- The Washington Times - Friday, February 21, 2003

WASHINGTON, Feb. 21 (UPI) — Security concerns and the need for immediate international aid will be high on his agenda when Afghan President Hamid Karzai arrives in Washington next week for talks with President George W. Bush and other senior U.S. officials.

His visit comes amid reports that European troops keeping the peace in Kabul have a contingency plan to pull out if a possible U.S. war against Iraq inflames anti-Western feeling in the Afghan capital, and amid complaints that international aid pledged in the flush of enthusiasm after the fall of the Taliban has not materialized.

Karzai came to power in December 2001 after U.S. forces captured the Afghan capital Kabul, forcing the former Taliban rulers to flee.

A State Department official told United Press International on Friday that Karzai would spend two days — Wednesday and Thursday — in Washington after attending an international conference on Afghan security in Tokyo.

His talks with Secretary of State Colin Powell and Defense Secretary Donald Rumsfeld will focus on security concerns in Afghanistan where the Karzai government is still struggling to extend its control beyond Kabul.

Even in his own capital, Karzai relies on bodyguards provided by the U.S. State Department for his own protection and on the U.N.-mandated International Security Assistance Force for maintaining peace and order.

In the rest of the country, local warlords are often the de facto power. Conflict has broken out intermittently in some areas between the militias of various warlords — thought to total about 700,000 soldiers altogether.

Plans to form an Afghan national army, trained by the U.S. military, appear to have stalled, although Rumsfeld pledged last week that "we will not abandon Afghanistan."

Afghan officials, including Karzai, have often said that the lack of international economic assistance has had a direct bearing on the security situation in Afghanistan.

"He will also be meeting with a lot of senior officials having to do with economics," said the State Department official.

Karzai arrived in Tokyo on Thursday for a four-day visit to attend the Tokyo Conference on Consolidation of Peace in Afghanistan. The international meeting is scheduled to discuss ways to restore peace and security in Afghanistan, particularly in the backdrop of an obvious increase in the activities of the al Qaida and Taliban fugitives and clashes among Afghan warlords.

Last month, U.S. forces fought a pitched battle near the former Taliban headquarters in the southwestern Kandahar province while minor ambushes on both U.S. and official Afghan forces also have increased.

Earlier this week, the United States declared an Afghan warlord, and former prime minister, Gulbadin Hekmatyar a "designated terrorist" after he formed an alliance with the Taliban aimed at forcing U.S. and allied forces to leave Afghanistan.

Addressing a news conference in Tokyo, Karzai presented an agenda — called DDR for disarmament, demobilization and reintegration of Afghan fighters — for restoring peace to Afghanistan.

He said he hopes to achieve this within three years but admitted that "it's a complicated process."

DDR is the top item on the conference's agenda.

In January 2002, Tokyo hosted a ministerial conference on Afghan reconstruction, at which attending nations pledged $4.5 billion in aid.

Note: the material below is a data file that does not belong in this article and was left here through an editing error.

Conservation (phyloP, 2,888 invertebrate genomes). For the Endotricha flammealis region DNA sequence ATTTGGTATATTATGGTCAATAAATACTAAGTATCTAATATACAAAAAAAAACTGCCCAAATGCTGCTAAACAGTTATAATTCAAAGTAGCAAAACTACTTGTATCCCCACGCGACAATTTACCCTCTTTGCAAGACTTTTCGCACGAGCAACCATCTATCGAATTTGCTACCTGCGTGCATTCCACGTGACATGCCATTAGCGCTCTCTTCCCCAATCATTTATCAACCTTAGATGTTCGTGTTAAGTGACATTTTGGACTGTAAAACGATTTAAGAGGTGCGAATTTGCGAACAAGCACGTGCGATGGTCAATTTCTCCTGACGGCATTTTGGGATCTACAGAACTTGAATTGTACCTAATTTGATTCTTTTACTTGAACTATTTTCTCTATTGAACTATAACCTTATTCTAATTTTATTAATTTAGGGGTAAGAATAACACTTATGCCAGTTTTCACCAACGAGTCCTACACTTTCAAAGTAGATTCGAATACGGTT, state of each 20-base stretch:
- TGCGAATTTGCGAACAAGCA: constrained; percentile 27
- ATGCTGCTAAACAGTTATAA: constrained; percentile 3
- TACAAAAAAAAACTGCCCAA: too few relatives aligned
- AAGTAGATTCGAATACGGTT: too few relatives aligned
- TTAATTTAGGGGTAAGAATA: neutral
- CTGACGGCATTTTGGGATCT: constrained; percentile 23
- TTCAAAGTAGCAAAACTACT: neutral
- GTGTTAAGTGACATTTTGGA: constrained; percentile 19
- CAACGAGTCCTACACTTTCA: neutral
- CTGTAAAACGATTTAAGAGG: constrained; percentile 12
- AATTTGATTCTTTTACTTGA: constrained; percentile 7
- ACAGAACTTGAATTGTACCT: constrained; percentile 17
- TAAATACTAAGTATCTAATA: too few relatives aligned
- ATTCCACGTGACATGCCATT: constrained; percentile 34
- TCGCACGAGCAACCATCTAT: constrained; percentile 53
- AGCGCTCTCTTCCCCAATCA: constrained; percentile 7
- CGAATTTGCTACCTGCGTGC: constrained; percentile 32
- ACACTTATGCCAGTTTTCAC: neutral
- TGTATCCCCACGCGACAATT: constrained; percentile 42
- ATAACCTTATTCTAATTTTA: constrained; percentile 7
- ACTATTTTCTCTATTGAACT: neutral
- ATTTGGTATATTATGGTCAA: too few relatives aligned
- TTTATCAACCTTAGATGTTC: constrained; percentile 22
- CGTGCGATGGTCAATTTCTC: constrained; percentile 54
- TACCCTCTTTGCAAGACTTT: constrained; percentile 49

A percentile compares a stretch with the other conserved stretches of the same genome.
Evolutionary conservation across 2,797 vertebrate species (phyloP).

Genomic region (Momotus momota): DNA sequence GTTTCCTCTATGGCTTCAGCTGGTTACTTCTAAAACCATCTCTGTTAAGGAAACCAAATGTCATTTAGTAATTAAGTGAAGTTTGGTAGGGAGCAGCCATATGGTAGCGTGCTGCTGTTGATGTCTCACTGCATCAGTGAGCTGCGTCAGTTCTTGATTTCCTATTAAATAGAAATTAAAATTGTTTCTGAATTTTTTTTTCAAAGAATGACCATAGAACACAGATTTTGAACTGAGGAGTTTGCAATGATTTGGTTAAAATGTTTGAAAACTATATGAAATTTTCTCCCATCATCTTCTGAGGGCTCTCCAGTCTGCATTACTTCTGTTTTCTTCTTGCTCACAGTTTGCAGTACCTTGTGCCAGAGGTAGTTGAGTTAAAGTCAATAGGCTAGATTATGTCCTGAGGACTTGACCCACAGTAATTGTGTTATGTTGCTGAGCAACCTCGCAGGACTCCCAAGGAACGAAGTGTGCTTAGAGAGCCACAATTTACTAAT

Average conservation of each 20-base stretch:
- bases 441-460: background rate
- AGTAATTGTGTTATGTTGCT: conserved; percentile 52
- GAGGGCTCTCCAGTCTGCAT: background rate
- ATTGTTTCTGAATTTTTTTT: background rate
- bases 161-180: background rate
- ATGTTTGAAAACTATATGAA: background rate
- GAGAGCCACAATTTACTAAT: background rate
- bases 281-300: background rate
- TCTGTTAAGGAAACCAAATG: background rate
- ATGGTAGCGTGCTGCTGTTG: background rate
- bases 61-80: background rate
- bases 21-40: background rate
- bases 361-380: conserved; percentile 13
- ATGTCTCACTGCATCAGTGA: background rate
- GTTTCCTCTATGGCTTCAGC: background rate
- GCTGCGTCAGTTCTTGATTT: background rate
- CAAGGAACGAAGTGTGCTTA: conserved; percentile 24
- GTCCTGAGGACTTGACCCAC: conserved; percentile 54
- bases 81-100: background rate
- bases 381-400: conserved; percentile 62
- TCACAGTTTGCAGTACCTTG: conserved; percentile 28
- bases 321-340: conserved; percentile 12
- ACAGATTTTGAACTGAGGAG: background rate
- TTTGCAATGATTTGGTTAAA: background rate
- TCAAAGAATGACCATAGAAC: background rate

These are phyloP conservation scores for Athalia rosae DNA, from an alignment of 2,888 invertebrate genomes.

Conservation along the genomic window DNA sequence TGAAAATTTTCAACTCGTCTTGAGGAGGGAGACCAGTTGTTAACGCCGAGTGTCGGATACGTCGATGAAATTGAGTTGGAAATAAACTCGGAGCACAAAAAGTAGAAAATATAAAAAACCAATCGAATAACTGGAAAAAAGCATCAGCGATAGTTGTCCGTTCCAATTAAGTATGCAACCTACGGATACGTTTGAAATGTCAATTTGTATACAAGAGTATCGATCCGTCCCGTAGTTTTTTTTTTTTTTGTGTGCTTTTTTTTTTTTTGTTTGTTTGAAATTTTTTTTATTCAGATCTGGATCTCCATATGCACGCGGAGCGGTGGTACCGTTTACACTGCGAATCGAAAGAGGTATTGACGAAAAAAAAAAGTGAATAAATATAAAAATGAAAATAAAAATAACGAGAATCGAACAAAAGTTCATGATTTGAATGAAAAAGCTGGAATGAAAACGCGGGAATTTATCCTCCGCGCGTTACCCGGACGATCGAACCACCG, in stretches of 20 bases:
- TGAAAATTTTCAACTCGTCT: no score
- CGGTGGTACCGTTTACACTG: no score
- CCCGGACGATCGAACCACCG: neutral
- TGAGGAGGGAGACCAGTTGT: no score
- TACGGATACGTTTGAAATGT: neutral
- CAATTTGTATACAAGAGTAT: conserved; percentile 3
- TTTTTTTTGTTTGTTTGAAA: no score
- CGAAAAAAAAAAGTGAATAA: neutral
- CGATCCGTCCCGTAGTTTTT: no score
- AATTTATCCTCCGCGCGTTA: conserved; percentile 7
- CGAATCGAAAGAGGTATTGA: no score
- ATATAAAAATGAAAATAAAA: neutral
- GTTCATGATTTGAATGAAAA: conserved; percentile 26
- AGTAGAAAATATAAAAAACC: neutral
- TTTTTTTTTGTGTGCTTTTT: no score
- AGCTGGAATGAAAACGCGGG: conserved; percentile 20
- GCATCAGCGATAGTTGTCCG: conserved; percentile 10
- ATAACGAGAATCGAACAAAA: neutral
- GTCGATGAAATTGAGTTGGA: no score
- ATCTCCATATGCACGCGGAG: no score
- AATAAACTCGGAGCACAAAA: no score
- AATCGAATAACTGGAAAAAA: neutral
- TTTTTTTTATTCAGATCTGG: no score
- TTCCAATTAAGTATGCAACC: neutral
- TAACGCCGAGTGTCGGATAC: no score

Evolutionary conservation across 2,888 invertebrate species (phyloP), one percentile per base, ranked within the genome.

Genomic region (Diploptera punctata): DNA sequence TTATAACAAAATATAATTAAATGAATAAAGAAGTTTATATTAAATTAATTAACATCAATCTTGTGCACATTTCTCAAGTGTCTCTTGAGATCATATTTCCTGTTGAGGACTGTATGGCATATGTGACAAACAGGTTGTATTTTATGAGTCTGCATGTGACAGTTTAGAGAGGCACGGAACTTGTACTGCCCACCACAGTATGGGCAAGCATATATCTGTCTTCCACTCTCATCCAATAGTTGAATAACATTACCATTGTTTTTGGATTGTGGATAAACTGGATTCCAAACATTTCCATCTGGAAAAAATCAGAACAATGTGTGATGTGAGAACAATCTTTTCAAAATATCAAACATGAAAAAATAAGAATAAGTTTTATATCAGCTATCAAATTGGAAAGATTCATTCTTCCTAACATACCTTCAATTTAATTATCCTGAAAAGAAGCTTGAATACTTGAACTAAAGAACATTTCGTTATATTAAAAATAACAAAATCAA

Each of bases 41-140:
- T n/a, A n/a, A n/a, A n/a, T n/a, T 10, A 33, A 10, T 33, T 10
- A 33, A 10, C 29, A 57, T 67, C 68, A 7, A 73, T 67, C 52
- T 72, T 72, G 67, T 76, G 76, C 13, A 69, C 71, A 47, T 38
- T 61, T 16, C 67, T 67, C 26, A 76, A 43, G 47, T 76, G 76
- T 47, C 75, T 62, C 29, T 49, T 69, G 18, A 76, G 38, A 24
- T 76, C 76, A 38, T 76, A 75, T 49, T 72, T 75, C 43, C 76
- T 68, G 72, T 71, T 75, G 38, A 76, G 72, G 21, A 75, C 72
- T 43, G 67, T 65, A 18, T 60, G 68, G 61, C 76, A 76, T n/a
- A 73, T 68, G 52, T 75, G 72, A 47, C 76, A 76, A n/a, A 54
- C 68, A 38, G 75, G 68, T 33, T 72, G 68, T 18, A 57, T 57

But Afghanistan complains that most of those pledges were not met, forcing the Afghan government to depend on international handouts even for paying its employees.

And now the Afghan government fears that a shift in the world attention to Iraq could further reduce the involvement of the international community in the rebuilding of Afghanistan.

Afghanistan's fears have been further compounded by an indication from Germany that it could withdraw its troops from Afghanistan in the event of a war in Iraq.

German Defense Minister Peter Struck told a news conference in Berlin on Friday that a contingency plan had been worked out with the United States to evacuate civilians from Afghanistan if tensions in the region escalated. After the civilians, the troops could also be pulled out, he warned.

Germany and the Netherlands took joint control of the ISAF peacekeeping force in Kabul on Feb. 10.

Alarmed by these developments, Karzai warned, "Reducing attention to Afghanistan at this critical time will have obvious negative impact that nobody wants," hinting that instability in the region will harm the global community as well.

Earlier Friday, Britain's Financial Times newspaper quoted a confidential German Foreign Ministry report indicating mounting hostility towards the peacekeepers, even among the Afghan government's security forces.

The 22-nation, 4,800-strong force has maintained security in the Afghan capital since its deployment in December 2001 after U.S. forces forced Taliban fighters to retreat.

Although Kabul's security situation has improved considerably, there have been several attacks on foreign soldiers in recent weeks.

Violence continues to plague Afghanistan's many provinces as well where armed factions and gangs fight for control or booty.

The German report quoted by the Financial Times warns that troops from the Northern Alliance, who entered the Afghan capital when the Taliban fled, could damage ISAF's work in Kabul and block access to the air base in Bagram.

It adds that the security situation in Kabul could worsen further in the event of military action in Iraq.

A war could increase sympathy for terrorist groups and lead to more intense terrorist activity in Kabul, the report says.


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